Cindy Zerbe was diagnosed with breast cancer on September 13, 2021. It’s the news no one wants to hear.
“It rocks your world,” Zerbe said.
But after she stated that she had breast cancer, Zerbee received support from her co-workers, family and friends. I also learned about others who had it.
“It lets you know you’re not alone in this fight,” she said.
Zerbei met with doctors to determine the best course of action. I decided to have the surgery. As of October 1, Zerbee is a one-year cancer survivor.
Zerbee, 65, happily works as a secretary at Wacosta Elementary School in Grand Ledge. Women are advised to get mammograms and self-exams. She also wants breast cancer patients to know that they are not alone.
“Don’t be afraid to ask for support or help,” she said. “There is nothing wrong with that.”
The importance of early diagnosis
According to the American Cancer Society, Breast cancer makes up 30% of all new gynecological cancer cases each year. October is Breast Cancer Awareness Month.
Dr. Mohamed Youssef Hamdan – Oncologist / Hematologist For Sparrow Ionia Hospital and Sparrow Herbert-Herman Cancer Center – works in a multidisciplinary clinic for patients after their diagnosis to discuss personal plans for treatment. Hamdan said the clinic receives about five patients a week.
But while treatment is important, many decisions made boil down to diagnosis.
Hamdan said that the results of breast cancer patients have improved since the tests became more advanced, especially the tests that achieve positive results before symptoms start.
“Once symptoms develop, we are dealing with a more advanced case than we would like to see,” he said.
Hamdan said risk factors include family history and hormone intake. Maintaining a diet low in fat and controlled cholesterol, along with a healthy weight, can help reduce the risk of breast cancer.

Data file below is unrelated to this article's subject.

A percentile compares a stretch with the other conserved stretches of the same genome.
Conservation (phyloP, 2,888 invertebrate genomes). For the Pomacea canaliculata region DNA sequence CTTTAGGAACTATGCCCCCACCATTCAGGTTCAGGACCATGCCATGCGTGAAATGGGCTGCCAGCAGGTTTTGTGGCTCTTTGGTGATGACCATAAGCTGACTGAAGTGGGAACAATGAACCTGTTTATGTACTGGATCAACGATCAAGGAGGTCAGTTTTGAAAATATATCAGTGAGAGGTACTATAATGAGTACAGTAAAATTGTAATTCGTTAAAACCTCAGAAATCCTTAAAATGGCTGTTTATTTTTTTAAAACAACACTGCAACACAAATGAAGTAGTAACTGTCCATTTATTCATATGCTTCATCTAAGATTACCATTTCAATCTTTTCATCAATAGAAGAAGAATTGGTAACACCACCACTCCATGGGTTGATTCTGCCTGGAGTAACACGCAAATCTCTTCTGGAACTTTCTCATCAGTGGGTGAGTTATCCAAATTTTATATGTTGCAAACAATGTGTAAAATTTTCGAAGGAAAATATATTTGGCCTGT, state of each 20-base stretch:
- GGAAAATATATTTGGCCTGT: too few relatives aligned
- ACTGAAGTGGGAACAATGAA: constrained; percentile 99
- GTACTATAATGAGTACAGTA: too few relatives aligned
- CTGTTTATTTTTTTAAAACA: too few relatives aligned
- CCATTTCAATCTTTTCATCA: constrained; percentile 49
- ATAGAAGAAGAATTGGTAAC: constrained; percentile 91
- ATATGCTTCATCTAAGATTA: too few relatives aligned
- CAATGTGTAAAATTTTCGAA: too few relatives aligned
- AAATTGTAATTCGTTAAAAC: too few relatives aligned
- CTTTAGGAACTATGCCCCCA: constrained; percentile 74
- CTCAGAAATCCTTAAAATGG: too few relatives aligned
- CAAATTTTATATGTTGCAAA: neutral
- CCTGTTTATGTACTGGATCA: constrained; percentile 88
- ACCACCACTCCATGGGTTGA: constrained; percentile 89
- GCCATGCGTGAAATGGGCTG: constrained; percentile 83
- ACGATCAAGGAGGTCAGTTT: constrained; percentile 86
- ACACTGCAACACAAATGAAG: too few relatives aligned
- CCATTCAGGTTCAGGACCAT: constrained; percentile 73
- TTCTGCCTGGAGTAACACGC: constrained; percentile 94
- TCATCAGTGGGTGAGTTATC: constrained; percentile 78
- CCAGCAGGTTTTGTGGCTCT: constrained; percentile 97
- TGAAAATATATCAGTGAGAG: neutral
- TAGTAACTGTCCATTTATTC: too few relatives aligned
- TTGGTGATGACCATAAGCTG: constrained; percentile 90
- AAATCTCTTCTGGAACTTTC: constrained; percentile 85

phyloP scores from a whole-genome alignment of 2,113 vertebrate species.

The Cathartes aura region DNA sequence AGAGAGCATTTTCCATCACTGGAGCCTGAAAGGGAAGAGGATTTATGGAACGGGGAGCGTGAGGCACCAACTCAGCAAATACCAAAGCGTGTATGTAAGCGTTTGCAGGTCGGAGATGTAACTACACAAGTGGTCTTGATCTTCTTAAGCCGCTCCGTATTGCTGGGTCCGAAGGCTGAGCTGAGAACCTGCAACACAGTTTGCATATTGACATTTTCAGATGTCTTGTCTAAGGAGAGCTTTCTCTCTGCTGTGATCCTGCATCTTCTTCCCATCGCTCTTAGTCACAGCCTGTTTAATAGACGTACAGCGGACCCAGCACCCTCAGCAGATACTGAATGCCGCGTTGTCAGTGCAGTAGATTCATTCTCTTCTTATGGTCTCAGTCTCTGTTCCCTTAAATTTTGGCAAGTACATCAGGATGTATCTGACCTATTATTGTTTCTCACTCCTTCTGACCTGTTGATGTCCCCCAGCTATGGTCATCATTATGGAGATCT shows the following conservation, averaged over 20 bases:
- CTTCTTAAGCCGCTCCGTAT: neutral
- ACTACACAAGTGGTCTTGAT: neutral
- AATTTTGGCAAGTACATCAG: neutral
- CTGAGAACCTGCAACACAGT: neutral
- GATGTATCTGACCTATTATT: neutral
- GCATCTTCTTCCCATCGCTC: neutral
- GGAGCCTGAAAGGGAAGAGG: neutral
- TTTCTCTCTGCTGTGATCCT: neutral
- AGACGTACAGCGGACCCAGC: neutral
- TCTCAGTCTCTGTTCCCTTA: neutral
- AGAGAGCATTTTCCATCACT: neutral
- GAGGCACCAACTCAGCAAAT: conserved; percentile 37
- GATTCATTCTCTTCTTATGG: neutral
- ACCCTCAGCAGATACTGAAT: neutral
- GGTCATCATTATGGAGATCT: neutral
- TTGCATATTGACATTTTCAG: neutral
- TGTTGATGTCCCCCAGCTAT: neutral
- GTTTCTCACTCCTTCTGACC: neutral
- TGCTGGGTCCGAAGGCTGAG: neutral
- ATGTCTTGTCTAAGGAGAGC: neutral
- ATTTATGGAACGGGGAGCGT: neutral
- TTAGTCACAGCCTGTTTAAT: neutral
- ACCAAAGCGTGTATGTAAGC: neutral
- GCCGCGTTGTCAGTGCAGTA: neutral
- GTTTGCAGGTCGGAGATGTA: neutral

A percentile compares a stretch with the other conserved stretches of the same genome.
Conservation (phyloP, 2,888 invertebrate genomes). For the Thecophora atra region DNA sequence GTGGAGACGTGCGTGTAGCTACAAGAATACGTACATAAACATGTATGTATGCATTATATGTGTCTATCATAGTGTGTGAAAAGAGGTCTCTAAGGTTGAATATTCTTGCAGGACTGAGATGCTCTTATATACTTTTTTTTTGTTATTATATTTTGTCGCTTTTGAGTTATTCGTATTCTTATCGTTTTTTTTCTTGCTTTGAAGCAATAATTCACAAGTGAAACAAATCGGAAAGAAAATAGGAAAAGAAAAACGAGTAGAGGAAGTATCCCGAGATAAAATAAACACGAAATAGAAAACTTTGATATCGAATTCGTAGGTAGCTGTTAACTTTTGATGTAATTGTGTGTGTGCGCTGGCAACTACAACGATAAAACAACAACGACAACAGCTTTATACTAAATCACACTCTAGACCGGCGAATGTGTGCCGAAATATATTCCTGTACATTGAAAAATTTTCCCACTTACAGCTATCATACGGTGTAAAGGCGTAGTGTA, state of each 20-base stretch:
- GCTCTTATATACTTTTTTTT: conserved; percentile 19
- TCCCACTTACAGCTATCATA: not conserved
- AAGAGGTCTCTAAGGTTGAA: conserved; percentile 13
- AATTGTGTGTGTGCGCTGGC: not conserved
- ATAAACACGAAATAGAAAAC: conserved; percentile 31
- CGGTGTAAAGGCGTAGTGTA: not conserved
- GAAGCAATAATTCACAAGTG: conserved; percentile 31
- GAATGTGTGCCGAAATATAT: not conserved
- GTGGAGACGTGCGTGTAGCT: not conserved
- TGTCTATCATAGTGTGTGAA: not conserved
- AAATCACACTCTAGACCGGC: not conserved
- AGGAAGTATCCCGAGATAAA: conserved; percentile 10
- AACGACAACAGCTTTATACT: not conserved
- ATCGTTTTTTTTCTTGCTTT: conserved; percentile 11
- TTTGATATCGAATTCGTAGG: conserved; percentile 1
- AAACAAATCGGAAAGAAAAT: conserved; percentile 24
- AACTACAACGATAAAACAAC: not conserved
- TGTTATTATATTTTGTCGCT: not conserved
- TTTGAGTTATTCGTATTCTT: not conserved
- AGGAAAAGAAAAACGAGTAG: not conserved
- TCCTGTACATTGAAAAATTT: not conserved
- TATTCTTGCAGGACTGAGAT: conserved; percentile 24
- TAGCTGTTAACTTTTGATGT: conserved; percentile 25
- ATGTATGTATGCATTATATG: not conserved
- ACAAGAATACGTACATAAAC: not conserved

Dr. Elena Coppola, an oncologist at Karmanos Cancer Institute in McLaren, northern Michigan, said the hospital treats about 500 breast cancer patients annually.
To aid diagnosis, McLaren uses a 3D mammogram, which creates a three-dimensional image of the breast. She said breast cancer cases have increased over the past few years – but added that the enhanced diagnoses are likely due to improved technology and diligent screening.
McLaren encourages mammograms for women over the age of 40, as well as regular self-examinations.
“We used to tell people to do them on a monthly basis and now we said, just get to know your breasts,” Coppola said. “Every now and then, get to know your breasts and see if there are any differences in their nature.
“Sometimes there is a lot of anxiety with breast self-exams and patients are like, ‘I don’t do that anymore because I don’t even know what’s lumpy and what isn’t. “So, we just tried to say, ‘Just get an idea of what your breasts feel like and then, if there’s anything different, that’s what we want to know.'”
Provide emotional support
Treatment is not limited to chemotherapy, radiation, and surgeries – mental health has become an important part of treatment.
McLaren employs social workers to help patients through the emotional aspects of their diagnosis and treatment. The Karmanos Cancer Institute also partners with a clinical psychologist and has a massage therapist on site.
The Quail Family Cancer Center through Munson Healthcare has hosted the Breast Cancer Support Group for the past six years. The group is open to any Monson cancer patients, even after they have completed treatment.
Before the COVID-19 pandemic, the group met in person an average of 6-8 people. Once the pandemic started, the group moved to a virtual environment and began attracting 12-14 people to each meeting. Linda Meyer, who runs the group, said they will continue to have a virtual side, even if they resume meeting face to face.